Orthodontic forces on implants not only all the implants remained firm, but also maintained gingival relationships. This study provides evidence that orthodontic anchorage can have a favorable effect on marginal peri-implant gingival situation. In the test group, a slight increase (p > 0.05) was detected in keratinized mucosa width during orthodontic force application on implants, followed by a trend towards the reduction of such after three years of follow-up.
After the application of orthodontic force, there was clinical and radiographic peri-implant stability, as illustrated in Figures 1-6 and Tables 1-5. Results showed a 100% success rate for implants subjected to orthodontic forces of 200 cN; thus, indicating that, after orthodontic treatment, these implants can receive a fixed prosthesis replacing the missing teeth, in addition to improving patient's dental occlusion. Similarly, Cravero et al 7 reported a 100% success rate and satisfactory occlusion with 93 implants placed in the maxilla and mandible.
In the present study, we observed that implants maintained direct bone anchorage throughout orthodontic treatment, in agreement with data reported by Roberts et al 26 and Higuchi and Slack. 8 Trisi et al 25 also used implants for orthodontic anchorage in 41 adult patients. The implants were placed in different areas, all continued to be stable and were osseointegrated 12 months after prosthesis placement. These studies demonstrated that it was possible to perform small tooth movements without a reciprocal action, and that the dental occlusion of orthodontically treated patients was significantly improved.
On the other hand, there have been no reports demonstrating the association between anchorage orthodontic and peri-implant conditions. Different time points of the test group showed an increase in the mean mPlI values after nine months and one year of prosthesis installation. This difference became more pronounced during the application of orthodontic forces. The results showed that the mean mPlI values in the test group with bonded orthodontic devices were higher in comparison to control group without orthodontic devices. The influence of impaired oral hygiene was considered; however, mPlI for the test group did not improve in spite of detailed oral hygiene instructions. The result of the mPlI reveals the difficulty performing oral hygiene for the test group during tooth movement. After completion of orthodontic treatment, the mean mPlI values became normal. Over a 3-year follow-up, peri-implant parameters were considered satisfactory in terms of gingival health. The reason for higher susceptibility to biological complications around implants may be discussed in the light of bacterial plaque accumulation in partially edentulous dentitions or the host response to the bacterial challenge. The microbiota associated with periodontitis and peri-implantitis has supported the concept that periodontal pathogens are important etiological factors of peri-implant infections. 20 , 27 It is, therefore, obvious that the status of peri-implant health is of utmost importance for the longevity of implants installed.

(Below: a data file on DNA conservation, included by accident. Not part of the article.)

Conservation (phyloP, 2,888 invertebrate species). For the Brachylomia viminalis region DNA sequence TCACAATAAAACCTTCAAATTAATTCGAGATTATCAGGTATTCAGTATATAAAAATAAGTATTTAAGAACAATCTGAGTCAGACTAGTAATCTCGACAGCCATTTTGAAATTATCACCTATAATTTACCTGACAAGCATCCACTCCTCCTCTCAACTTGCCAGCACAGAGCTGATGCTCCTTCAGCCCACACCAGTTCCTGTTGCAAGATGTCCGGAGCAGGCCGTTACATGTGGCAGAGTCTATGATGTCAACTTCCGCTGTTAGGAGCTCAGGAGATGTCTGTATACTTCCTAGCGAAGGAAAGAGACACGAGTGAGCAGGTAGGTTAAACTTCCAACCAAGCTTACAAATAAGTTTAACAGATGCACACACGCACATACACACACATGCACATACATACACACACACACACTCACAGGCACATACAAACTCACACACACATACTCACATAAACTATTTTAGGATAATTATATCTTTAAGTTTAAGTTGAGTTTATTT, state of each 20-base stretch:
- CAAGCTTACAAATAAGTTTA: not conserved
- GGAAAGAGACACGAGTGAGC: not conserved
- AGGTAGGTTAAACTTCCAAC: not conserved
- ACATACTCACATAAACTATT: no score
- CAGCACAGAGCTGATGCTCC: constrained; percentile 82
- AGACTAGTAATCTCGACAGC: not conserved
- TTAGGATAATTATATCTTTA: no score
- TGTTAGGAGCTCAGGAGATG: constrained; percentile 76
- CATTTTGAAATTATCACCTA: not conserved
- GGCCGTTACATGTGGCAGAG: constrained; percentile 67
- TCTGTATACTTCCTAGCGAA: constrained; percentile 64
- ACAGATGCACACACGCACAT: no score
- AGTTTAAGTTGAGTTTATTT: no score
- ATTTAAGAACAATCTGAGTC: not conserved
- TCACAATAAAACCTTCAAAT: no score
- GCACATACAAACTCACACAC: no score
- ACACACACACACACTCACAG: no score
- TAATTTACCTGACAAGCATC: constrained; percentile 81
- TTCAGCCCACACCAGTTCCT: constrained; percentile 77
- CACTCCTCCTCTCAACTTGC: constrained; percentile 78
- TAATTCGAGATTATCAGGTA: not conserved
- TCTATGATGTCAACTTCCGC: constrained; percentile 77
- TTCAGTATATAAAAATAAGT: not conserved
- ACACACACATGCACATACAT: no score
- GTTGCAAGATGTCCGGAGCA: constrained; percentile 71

Furthermore, osseointegrated implants have proved to resist displacement forces of 100 to 200 cN on all planes, and to function as a unit of orthodontic anchorage. 7 , 30 After orthodontic treatment, implants also served as abutment for permanent fixed prostheses in edentulous areas, which could not have been properly carried out without implant anchorage.
On the basis of the present results, we suggest that subjecting osseointegrated implants to orthodontic forces can be a safe technique for prosthetic rehabilitation and an alternative for the orthodontic treatment of partially edentulous patients, since there was no significant peri-implant bone loss after orthodontic activation. Additionally, there were no changes in peri-implant probing depth or in the gingiva, and no bleeding or presence of peri-implant plaque was observed during a 3-year follow-up after installation of implant-supported prosthesis.
» The authors report no commercial, proprietary or financial interest in the products or companies described in this article.